Sterling fell to a three-year low against the euro and within a cent of a three-decade trough against the dollar on concern Britain may face a so-called hard Brexit after Prime Minister Theresa May pledged to start pulling Britain out of the European Union by March. Contagion to other global markets was limited, leaving bonds little changed and equities rising with oil and metals prices.
Sterling dropped by the most in two weeks, helping support British shares. The pound has sunk about 13 per cent versus the dollar this year, making it the worst-performing major currency, on concern Britain’s decision to quit the EU will force it out of the single market, hurt exports and dent financial services.
With negotiations on the terms of the exit yet to start, business groups and foreign capitals are grasping for more detail. May told her Conservative Party’s annual conference in Birmingham that she’ll invoke Article 50 of the EU’s Lisbon Treaty – the formal trigger for two years of talks – by the end of March.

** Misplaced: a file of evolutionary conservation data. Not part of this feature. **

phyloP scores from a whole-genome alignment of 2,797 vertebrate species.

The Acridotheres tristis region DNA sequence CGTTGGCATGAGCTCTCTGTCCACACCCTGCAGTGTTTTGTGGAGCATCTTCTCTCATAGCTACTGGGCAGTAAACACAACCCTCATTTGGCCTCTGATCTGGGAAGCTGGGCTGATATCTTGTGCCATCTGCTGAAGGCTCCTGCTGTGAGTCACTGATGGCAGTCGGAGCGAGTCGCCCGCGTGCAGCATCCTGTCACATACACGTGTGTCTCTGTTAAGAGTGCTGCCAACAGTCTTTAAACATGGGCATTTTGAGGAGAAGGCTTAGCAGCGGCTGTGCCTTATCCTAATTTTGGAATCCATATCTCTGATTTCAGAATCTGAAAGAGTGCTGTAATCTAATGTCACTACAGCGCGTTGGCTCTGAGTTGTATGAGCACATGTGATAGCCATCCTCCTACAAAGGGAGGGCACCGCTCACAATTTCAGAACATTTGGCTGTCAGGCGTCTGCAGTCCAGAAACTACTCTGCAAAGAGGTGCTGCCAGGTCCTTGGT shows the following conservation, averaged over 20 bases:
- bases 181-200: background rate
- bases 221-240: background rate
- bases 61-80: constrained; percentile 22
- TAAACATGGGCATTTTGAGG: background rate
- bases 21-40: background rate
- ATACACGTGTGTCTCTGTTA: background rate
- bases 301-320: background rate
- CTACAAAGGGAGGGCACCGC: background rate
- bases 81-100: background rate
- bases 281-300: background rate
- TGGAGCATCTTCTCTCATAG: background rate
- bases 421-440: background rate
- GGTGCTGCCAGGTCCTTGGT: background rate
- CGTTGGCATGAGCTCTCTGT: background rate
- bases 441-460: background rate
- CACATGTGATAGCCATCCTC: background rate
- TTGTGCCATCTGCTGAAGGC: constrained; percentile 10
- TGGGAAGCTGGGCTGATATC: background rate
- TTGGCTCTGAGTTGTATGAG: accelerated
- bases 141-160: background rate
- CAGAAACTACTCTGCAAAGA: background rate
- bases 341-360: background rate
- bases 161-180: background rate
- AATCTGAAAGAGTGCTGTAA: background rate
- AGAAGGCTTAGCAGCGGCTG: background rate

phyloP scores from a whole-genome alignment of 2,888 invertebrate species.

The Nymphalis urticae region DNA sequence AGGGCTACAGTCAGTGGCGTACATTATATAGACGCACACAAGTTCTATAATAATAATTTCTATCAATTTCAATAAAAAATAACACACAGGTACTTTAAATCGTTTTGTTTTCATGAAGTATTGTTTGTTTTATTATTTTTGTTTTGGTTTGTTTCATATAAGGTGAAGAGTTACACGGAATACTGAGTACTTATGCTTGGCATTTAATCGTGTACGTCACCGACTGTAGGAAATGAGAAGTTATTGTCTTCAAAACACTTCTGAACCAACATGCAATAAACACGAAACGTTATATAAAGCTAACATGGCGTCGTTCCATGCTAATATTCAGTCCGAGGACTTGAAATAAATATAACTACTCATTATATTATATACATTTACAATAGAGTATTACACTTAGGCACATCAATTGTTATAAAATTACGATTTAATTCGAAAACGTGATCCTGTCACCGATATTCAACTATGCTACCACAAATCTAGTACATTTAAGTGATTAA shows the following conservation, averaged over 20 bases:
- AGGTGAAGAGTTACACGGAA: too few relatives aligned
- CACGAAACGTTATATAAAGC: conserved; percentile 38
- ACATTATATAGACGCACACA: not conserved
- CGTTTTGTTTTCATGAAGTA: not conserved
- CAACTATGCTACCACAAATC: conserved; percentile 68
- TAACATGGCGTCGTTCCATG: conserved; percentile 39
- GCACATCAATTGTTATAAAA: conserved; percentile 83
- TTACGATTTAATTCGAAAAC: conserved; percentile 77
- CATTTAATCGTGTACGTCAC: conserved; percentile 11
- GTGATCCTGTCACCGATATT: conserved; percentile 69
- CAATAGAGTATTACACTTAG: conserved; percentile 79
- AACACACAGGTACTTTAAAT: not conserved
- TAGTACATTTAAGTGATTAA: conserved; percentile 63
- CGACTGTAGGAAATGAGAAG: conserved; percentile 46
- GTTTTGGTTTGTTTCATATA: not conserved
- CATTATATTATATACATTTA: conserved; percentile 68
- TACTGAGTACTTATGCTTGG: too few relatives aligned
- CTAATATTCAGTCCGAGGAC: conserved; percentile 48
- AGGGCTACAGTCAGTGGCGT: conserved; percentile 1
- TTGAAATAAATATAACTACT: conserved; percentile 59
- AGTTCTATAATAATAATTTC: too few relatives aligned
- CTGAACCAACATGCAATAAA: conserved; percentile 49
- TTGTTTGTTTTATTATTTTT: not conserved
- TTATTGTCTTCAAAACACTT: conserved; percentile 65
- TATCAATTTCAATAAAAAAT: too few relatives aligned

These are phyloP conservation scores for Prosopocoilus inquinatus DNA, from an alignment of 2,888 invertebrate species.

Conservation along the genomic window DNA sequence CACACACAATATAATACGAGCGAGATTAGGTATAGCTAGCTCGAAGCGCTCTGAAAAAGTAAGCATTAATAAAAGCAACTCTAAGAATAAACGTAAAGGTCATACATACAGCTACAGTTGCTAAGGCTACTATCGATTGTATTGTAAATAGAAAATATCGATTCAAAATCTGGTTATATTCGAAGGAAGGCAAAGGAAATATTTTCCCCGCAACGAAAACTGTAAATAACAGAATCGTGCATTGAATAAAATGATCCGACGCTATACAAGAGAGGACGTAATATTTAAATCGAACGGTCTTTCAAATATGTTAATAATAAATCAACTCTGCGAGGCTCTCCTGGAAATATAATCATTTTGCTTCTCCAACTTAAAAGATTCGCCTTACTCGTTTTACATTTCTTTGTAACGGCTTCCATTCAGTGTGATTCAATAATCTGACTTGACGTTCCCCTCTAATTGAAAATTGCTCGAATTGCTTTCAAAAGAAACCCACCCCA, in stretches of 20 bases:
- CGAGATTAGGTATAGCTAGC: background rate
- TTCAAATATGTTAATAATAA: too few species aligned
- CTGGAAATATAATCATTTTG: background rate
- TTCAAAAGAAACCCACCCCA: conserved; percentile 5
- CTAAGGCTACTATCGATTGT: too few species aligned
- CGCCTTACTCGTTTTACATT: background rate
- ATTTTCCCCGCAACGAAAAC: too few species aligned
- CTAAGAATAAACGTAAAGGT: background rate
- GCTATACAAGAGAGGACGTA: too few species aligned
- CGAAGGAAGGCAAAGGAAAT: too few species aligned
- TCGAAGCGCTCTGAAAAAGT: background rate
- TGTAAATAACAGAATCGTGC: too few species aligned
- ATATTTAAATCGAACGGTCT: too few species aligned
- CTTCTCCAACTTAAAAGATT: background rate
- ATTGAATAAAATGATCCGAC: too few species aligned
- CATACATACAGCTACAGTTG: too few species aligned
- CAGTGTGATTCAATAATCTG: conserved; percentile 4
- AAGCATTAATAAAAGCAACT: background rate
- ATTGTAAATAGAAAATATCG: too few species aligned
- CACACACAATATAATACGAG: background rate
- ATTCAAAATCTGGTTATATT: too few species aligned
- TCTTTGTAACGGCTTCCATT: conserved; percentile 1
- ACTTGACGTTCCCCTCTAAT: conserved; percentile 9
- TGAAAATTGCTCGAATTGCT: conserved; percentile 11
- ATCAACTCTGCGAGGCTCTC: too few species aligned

“Yesterday the impression participants got was that the pendulum has swung towards a hard Brexit,” said Neil Jones, head of hedge fund sales at Mizuho Bank in London. “Hard Brexit is a sell for the pound. I know the government line is that they don’t see a need to differentiate between hard and soft Brexit, but the market certainly does.”
The pound dropped 0.8 per cent to $1.2865 at 9:36 a.m. London time, touching the weakest level since July 6. Sterling tumbled the most on record to a more than 30-year low in the wake of the June vote in favour of Brexit. The FTSE 100 Index added 1.1 per cent and the yield on 10-year gilts slipped one basis point to 0.74 per cent.
Sterling stayed lower after a gauge of UK manufacturing unexpectedly increased.